while ((read = fileContent.read(bytes)) != -1) {
      out.write(bytes, 0, read);
    }
    writer.println("New file " + fileName + " created at " + path);

  } catch (FileNotFoundException fne) {
    writer.println("You either did not specify a file to upload or are "
            + "trying to upload a file to a protected or nonexistent "
            + "location.");
    writer.println("<br/> ERROR: " + fne.getMessage());

  } finally {
    if (out != null) {
      out.close();
    }
    if (fileContent != null) {
      fileContent.close();
    }
    if (writer != null) {
      writer.close();
    }
  }
}
@ResponseBody
@RequestMapping(value="/upload/", method=RequestMethod.POST, 
        produces = "text/plain")
public String uploadFile(MultipartHttpServletRequest request) 
        throws IOException {

  Iterator<String> itr = request.getFileNames();

  MultipartFile file = request.getFile(itr.next());
  MultiValueMap<String, Object> parts = 
          new LinkedMultiValueMap<String, Object>();
  parts.add("file", new ByteArrayResource(file.getBytes()));
  parts.add("filename", file.getOriginalFilename());

  RestTemplate restTemplate = new RestTemplate();
  HttpHeaders headers = new HttpHeaders();
  headers.setContentType(MediaType.MULTIPART_FORM_DATA);

  HttpEntity<MultiValueMap<String, Object>> requestEntity =
          new HttpEntity<MultiValueMap<String, Object>>(parts, headers);

  // file upload path on destination server
  parts.add("destination", "./");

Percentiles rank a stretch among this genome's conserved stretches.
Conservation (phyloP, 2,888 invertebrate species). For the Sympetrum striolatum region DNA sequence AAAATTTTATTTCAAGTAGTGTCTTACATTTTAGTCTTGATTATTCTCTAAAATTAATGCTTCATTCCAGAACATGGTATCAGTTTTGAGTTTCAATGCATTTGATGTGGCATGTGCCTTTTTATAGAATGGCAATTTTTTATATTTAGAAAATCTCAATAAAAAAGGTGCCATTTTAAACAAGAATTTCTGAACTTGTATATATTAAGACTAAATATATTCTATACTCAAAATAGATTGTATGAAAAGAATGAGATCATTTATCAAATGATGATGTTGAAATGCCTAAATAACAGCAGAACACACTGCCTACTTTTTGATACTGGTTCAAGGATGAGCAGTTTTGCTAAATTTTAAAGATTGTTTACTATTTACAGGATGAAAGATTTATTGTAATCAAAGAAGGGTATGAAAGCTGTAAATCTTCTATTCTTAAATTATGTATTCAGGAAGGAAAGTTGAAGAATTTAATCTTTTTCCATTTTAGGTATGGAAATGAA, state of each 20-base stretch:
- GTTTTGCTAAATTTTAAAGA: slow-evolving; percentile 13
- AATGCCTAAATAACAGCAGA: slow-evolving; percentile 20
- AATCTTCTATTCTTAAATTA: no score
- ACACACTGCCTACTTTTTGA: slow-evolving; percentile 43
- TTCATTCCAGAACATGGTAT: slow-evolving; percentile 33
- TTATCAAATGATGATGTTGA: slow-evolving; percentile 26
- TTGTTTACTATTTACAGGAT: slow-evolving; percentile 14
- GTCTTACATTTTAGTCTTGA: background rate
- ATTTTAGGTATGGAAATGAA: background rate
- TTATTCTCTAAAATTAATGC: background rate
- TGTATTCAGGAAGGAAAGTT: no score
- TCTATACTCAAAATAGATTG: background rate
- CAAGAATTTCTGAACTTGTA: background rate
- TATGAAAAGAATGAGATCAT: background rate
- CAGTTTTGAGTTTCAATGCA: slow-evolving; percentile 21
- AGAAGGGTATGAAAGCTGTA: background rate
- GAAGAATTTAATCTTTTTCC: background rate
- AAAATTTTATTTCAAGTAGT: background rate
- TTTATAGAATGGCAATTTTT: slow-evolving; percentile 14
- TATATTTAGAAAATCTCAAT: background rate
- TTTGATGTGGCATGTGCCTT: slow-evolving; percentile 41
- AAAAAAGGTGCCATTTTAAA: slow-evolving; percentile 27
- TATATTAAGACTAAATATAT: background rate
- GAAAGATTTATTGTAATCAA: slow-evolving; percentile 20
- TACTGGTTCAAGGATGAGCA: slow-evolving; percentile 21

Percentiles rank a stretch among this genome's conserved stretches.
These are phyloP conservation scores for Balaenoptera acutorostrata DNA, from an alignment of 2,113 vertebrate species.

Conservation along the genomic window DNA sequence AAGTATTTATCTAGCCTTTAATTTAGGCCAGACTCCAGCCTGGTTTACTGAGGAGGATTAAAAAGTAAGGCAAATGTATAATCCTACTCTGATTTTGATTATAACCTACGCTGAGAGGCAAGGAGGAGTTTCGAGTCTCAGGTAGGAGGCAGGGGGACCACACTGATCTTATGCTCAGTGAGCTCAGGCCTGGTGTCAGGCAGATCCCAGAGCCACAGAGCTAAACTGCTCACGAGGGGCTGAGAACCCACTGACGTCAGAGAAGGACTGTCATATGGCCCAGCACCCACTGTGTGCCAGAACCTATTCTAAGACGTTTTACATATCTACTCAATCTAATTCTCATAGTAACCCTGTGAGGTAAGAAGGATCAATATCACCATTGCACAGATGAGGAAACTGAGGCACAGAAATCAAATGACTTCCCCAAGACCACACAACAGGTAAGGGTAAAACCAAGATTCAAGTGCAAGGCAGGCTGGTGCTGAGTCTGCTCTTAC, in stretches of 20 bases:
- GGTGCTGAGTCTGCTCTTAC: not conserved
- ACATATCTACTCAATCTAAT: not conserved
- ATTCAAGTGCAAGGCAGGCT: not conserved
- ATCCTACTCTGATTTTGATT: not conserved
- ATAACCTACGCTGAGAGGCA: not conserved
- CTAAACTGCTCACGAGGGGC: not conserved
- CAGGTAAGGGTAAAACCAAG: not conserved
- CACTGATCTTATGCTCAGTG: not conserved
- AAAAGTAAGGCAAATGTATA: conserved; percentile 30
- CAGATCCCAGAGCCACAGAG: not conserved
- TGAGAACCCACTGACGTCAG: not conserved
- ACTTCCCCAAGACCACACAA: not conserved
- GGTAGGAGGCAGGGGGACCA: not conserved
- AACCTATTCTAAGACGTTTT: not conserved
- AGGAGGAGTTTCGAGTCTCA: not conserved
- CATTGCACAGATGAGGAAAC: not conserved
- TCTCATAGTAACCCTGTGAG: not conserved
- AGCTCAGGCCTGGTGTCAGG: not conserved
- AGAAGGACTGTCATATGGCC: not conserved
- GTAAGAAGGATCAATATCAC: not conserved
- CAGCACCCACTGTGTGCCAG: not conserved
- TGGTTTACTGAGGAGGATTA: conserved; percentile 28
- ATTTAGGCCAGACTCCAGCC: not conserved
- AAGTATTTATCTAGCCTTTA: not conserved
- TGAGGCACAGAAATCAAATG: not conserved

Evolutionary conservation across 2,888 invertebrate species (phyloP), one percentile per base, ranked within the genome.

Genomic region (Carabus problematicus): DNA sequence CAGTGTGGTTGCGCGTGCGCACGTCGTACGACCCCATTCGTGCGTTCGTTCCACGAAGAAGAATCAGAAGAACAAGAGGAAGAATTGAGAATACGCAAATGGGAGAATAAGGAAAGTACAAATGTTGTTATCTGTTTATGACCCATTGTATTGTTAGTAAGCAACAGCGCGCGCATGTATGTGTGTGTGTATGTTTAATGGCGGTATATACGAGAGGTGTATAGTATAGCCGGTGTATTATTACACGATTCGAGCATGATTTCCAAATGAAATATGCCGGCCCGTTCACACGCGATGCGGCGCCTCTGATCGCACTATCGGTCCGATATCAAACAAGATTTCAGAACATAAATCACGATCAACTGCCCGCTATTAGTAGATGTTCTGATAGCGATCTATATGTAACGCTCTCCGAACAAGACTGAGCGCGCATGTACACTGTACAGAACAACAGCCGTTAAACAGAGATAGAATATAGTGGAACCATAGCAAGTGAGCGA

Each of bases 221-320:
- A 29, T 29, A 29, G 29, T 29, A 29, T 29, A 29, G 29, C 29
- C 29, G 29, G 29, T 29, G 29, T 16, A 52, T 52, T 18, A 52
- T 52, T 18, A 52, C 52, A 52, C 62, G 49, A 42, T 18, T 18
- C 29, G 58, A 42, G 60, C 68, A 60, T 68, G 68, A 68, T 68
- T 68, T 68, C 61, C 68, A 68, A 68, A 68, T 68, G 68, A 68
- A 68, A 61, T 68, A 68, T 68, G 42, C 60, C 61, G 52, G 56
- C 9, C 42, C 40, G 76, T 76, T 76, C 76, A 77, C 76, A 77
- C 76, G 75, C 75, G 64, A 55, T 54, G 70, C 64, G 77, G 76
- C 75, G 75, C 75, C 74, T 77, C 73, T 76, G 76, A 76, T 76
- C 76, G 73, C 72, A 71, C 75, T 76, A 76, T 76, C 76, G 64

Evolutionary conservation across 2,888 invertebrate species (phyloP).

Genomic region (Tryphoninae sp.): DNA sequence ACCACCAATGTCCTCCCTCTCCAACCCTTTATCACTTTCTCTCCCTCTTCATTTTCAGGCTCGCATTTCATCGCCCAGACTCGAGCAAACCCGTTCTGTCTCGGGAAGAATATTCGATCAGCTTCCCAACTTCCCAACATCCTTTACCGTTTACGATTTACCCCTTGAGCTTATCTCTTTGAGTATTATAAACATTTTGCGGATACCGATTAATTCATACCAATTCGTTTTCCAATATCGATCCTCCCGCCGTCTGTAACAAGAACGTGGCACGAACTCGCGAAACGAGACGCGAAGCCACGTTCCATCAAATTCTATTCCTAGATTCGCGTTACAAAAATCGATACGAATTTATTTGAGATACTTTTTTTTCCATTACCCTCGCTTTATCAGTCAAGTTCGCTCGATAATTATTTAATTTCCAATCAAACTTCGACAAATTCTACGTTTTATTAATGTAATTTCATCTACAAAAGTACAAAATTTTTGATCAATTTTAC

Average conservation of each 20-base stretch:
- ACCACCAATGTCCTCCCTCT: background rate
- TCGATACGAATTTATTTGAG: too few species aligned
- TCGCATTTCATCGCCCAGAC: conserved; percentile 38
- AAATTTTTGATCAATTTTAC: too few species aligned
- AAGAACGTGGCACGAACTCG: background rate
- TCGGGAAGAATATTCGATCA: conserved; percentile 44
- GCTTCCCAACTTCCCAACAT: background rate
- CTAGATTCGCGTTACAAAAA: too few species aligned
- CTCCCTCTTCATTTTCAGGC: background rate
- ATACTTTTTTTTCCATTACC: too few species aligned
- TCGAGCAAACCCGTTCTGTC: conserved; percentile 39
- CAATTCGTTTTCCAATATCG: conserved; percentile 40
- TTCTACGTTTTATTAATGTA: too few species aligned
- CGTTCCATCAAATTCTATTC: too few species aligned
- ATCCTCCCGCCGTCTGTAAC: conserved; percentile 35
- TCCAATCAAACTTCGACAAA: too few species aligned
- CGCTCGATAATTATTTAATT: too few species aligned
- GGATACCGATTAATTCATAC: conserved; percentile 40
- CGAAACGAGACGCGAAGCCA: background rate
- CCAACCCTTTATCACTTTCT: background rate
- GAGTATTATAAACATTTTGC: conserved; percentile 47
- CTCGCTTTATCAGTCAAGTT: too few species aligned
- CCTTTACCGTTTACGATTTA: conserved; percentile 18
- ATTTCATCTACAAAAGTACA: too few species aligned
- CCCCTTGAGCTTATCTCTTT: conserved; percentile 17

ResponseEntity<String> response =
          restTemplate.exchange("http://localhost:8080/pi", 
                  HttpMethod.POST, requestEntity, String.class);

  if (response != null && !response.getBody().trim().equals("")) {
    return response.getBody();
  }

  return "error";
}

Using these I can succesfully upload a file through the MVC method to the servlet by the following curl:

curl --form file=@test.dat localhost:8080/upload/

java - How to send Multipart form data with restTemplate Spring-mvc - ...

java spring post multipartform-data resttemplate
Rectangle 27 80

The request body is available by HttpServletRequest#getInputStream() and #getReader().

InputStream body = request.getInputStream();
// ...

Note that you can read it only once. The client ain't going to resend it multiple times. Calling getParameter() and so on will implicitly also read it. You've got to store the body somewhere and process yourself.

So your answer is that there is no way to do what I want to do? Its not about the client sending it more than once. The HttpServletRequest clearly stores the post data internally somewhere (as you can always get post parameters multiple times). I appreciate the answer, I just want to fully understand if you're saying "its impossible" or if you're just reitterating what i've already found out.

On first getParameter() call, the HttpServletRequest will internally use getInputStream() to read and parse the request body (it's a byte stream from a network connection) and store it in a map which you can get by getParameterMap(). After this point, you can't read the request body by getInputStream()/getReader() anymore, because it's already been read. If you clarify the functional requirement behind this need more, then we may be able to suggest you better ways to achieve it.

Well, you may want to create a HttpServletRequestWrapper which holds a copy of the request body in a ByteArrayInputStream.

Thanks for the answer. "only read it once"...gotta say I'm pretty surprised by this design decision.

http - How to retrieve raw post data from HttpServletRequest in java -...

java http servlets post
Rectangle 27 80

The request body is available by HttpServletRequest#getInputStream() and #getReader().

InputStream body = request.getInputStream();
// ...

Note that you can read it only once. The client ain't going to resend it multiple times. Calling getParameter() and so on will implicitly also read it. You've got to store the body somewhere and process yourself.